What are sodium channel blockers, how do they work and when would they be used?

- Sodium channel blockers are part of the class 1 anti-arrhythmic drugs.
- Bind to the sodium channels that are responsible for the rapid depolarisation phase (phase 0) of the action potential of non nodal cardiomyocytes. This decreases the slope of phase 0, which leads to a decrease in the amplitude of the action potential.
They affect the rate and magnitude of depolarization and slow down the heart rate/ They are used in SVT, AF and WPW.


An ejection systolic murmur heard best in the right upper sternal border and radiated to the carotids. There is also a forceful displaced apex beat.

Aortic stenosis.


A pansystolic 'blowing' murmur best heard at the apex radiating to the axilla.

Mitral regurgitation


Where is the abnormal blood flow in mitral regurgitation?

Blood is being allowed to go back up from the left ventricle to the left atria.


An ejection systolic murmur heard best in the left upper sternal border.

Pulmonary stenosis


Where is the abnormal blood flow in aortic reguritation?

Blood is flowing backwards from the aorta into the left ventricle


What are the two main pathologies that cause aortic valve disease?

1. Problems with the valve leaflets (rheumatic heart disease, endocarditis, degeneration)
2. Problems with the aortic root(aortic dissection, connective tissue disease)


An early diastolic 'blowing' 'decresendo' murmur heard best at the left sternal edge.

Aortic regurgitation


What are the general characteristics of a physiological murmur?

No associated symptoms
Located between the apex and left lower sternal border
Occur in early to mid systole
Cresecndo decresendo shape


What is a malar flush?

Red discolouration of the cheeks that is classically associated with mitral stenosis due to the CO2 retention that this condition causes.


Mid diastolic murmur which is localised to the apex and is associated with a tapping apex beat.

Mitral stenosis


What symptoms do patients with aortic stenosis complain of?

Chest pain


What causes a raised JVP with a prominent A wave?

The A wave is an indicator of right atrial contraction. Pulmonary hypertension
Tricuspid/Pulmonary stenosis
Right atria thrombus.


What type of MI can cause arrhythmias after infarction? why is this?

Inferior Mi
The right coronary artery supplied the AV ode so can cause arryhthmias after infarction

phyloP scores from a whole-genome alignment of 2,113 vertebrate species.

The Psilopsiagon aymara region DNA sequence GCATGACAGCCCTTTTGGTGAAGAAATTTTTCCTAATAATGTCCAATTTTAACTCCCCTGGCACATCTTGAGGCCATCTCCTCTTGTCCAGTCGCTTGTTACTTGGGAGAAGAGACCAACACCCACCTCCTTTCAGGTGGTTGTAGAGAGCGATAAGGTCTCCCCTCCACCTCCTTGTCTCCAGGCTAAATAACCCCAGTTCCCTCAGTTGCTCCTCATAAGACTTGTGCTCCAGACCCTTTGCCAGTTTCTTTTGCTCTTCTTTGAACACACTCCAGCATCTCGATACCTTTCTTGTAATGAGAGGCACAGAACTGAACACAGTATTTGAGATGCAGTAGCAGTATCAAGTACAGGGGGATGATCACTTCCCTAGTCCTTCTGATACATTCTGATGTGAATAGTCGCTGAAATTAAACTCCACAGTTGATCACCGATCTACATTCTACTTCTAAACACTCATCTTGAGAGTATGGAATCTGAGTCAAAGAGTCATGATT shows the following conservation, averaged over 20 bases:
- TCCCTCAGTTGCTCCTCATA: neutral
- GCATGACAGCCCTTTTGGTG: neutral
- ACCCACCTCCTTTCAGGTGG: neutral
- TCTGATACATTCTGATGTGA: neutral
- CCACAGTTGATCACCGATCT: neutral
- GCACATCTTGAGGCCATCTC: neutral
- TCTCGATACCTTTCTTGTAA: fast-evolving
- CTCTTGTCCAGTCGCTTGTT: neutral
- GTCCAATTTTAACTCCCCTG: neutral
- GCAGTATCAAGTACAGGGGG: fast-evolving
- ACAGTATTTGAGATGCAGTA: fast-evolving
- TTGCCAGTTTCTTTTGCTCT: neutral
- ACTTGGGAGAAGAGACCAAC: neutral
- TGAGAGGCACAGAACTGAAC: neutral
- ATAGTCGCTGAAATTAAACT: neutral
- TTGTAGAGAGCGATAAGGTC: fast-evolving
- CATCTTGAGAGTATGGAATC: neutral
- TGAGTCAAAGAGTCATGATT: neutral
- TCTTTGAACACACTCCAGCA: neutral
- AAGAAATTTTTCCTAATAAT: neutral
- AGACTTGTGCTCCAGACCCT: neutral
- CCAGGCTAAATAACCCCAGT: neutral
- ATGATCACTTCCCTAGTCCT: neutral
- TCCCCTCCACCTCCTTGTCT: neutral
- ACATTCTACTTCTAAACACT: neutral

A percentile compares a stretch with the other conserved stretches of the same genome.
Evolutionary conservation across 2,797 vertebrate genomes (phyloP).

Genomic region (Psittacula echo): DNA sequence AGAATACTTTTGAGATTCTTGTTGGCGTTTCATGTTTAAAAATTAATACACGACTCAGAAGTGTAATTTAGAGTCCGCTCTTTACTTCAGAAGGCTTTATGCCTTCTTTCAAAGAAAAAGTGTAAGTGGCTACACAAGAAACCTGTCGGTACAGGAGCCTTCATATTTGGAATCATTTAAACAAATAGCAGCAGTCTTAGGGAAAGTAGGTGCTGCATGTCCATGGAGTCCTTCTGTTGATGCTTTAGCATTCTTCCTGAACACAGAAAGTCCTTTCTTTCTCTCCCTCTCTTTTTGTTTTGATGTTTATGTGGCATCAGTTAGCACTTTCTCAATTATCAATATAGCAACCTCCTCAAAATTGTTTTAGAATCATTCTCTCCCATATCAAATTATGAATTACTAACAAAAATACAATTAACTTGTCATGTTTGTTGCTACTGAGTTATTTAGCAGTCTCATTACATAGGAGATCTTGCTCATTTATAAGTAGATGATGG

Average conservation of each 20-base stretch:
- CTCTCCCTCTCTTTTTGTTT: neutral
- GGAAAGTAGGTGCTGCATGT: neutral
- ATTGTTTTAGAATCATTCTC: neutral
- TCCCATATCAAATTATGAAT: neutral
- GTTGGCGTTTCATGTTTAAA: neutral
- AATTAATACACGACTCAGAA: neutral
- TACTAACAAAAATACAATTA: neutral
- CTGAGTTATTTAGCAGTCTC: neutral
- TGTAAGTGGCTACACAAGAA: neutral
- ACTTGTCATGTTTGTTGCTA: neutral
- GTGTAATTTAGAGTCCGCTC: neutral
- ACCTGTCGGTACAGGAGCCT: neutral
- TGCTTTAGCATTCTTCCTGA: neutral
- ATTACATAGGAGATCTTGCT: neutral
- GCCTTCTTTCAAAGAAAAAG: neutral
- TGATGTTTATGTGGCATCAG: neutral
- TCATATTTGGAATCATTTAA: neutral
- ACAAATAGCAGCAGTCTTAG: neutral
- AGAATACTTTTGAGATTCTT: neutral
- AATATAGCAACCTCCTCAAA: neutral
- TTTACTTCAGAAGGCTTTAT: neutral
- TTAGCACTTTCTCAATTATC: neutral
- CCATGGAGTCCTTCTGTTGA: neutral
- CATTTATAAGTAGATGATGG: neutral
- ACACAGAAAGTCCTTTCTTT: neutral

How logn does chronic pericarditis last?

More than 6 months


How much fluid is in th pericardial cavity?

Around 50ml


What causes acute pericarditis?

Viral - coxsackie B
Dressler syndrome
Uraemic pericarditis
Autoimmune disease such as SLE


Why doy people with pericarditis need an echocardiogram?

Risk of pericardial effusion and tamponade


What happens in chronic pericarditis?

Fibrin starts to accumulate in pericardial space and leads to constriction of the heart and over time the stroke volume decreases and the heart rate has to go up to compensate.


What are the signs and symptoms of acute pericarditis?

Chest pain better on sitting forwards
Decreased heart sounds
Pericardial rub
ST segment elevation and PR depression
Inverted T waves
Low QRS volume in effusion


What is the treatment of acute pericarditis?

Treat cause


What is kussmalls sign and what does it show?

Raised JVP that doesn't fall with inspiration.


What is the secondary prevention after an MI

Dual antiplatelet therapy + Beta blocker + ACEi + Statin


What causes a slow rising pulse?

Aortic stenosis


What causes a collapsing pulse?

Aortic regurgitation


What causes a pulsus paradoxus?

Severe astham or cardiac tamponade


What causes pulsus alterans (regular alternation of the force of the arterial pulse?

Severe LVF


What causes a bisferiens pulse (double pulse)

Mixed aortic valve disease


What causes a jerky pulse?

Hypertrophic obstructive cardiomyopathy


What are the four main side effects of GTN spray?



How do nitrates work?

Release nitric oxide ins mooth muscle which increases cGMP which leads to a fall in intracellular calcium levels. In angina this causes dilation of the coronary arteries and a reductionin venous return which reduces ventricular work and myocardial oxygen dem,ande


What is the treatment for heart failure?

1. ACE + Beta Blocker
2. Spironolactone, ARB or hydralazine + nitrate
3. Digoxin or Ivabradine
Diuretcs for fluid overload
Annual influenza
One off pneumococcal